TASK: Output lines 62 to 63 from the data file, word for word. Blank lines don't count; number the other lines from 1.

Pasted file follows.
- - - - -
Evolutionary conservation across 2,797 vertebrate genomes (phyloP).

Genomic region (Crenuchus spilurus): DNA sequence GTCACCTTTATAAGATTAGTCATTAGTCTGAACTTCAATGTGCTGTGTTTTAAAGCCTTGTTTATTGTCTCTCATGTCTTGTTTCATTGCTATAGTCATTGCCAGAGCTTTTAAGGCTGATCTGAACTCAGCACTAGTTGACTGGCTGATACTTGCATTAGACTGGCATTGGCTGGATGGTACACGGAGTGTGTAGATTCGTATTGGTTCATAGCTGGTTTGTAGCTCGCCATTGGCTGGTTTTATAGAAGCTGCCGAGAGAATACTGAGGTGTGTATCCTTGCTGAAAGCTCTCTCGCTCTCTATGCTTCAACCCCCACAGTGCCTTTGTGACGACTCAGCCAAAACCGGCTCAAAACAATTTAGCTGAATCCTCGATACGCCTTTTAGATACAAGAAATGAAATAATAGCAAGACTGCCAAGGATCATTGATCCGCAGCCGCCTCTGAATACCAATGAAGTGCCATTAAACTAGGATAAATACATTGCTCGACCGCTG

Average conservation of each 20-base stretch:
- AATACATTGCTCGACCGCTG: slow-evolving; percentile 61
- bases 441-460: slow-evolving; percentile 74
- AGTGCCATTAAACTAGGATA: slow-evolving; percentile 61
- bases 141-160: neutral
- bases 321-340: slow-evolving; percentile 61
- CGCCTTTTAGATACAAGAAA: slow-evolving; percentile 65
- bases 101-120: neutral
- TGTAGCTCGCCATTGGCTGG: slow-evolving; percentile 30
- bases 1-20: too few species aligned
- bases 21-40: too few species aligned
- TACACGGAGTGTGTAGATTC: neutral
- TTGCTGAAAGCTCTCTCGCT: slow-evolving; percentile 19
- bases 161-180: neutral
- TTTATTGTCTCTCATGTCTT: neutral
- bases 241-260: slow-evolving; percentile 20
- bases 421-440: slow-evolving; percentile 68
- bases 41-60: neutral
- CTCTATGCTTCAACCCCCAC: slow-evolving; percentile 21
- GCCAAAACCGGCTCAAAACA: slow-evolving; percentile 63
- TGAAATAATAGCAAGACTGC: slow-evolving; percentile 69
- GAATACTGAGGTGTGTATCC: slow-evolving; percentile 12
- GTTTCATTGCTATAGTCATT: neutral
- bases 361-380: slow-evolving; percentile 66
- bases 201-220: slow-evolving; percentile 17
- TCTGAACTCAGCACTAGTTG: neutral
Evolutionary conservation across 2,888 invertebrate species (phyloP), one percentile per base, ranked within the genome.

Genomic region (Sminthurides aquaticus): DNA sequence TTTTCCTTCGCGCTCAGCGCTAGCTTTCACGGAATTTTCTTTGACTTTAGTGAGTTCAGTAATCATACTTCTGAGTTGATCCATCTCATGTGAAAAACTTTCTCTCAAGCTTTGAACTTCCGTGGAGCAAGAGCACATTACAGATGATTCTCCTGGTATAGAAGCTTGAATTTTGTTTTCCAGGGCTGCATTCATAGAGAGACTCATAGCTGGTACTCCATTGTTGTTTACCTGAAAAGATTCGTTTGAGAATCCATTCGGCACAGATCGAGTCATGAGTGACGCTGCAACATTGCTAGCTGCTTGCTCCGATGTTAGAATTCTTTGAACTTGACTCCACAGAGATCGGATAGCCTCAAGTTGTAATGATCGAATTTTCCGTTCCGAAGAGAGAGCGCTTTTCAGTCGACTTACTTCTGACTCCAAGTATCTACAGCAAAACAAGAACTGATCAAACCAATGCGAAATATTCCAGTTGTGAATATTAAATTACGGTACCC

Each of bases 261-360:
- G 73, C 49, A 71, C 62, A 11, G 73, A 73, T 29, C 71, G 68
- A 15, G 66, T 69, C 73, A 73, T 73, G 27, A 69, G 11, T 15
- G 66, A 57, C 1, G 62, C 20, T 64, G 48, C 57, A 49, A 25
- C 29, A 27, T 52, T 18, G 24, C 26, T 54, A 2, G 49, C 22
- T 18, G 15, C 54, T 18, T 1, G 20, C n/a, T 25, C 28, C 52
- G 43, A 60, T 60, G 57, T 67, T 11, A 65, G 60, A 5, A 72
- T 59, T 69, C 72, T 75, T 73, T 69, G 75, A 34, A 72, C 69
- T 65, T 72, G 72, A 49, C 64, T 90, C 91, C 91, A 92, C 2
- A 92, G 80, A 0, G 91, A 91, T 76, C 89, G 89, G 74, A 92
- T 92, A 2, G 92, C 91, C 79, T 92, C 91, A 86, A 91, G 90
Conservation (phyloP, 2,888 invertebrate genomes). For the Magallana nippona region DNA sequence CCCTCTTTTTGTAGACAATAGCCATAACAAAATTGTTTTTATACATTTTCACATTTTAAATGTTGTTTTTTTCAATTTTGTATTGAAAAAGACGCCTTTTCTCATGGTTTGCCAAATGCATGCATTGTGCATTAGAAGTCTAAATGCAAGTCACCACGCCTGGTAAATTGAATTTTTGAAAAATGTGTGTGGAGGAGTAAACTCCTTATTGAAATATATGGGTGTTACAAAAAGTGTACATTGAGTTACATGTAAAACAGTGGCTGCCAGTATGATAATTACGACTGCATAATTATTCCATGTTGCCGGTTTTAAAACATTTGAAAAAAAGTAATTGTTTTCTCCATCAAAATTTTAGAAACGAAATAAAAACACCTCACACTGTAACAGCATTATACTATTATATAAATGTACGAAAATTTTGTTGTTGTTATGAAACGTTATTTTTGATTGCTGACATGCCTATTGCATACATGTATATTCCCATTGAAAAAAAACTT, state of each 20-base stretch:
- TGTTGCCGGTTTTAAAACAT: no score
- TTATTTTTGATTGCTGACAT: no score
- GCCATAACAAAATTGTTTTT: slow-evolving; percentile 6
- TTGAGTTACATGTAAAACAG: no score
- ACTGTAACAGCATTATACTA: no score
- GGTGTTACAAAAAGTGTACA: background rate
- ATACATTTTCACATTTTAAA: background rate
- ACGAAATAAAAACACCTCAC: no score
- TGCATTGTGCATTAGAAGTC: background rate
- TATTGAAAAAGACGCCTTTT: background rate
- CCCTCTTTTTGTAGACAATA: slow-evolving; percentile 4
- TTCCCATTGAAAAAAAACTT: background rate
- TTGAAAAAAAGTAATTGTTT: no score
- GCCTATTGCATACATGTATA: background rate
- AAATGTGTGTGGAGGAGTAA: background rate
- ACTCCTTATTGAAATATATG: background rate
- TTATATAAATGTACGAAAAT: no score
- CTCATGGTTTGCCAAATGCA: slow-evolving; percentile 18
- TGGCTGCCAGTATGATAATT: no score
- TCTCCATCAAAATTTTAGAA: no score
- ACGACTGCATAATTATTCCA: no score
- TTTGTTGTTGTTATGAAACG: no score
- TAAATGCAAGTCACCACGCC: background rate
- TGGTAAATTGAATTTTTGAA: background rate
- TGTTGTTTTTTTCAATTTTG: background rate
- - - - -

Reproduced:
- TCTCCATCAAAATTTTAGAA: no score
- ACGACTGCATAATTATTCCA: no score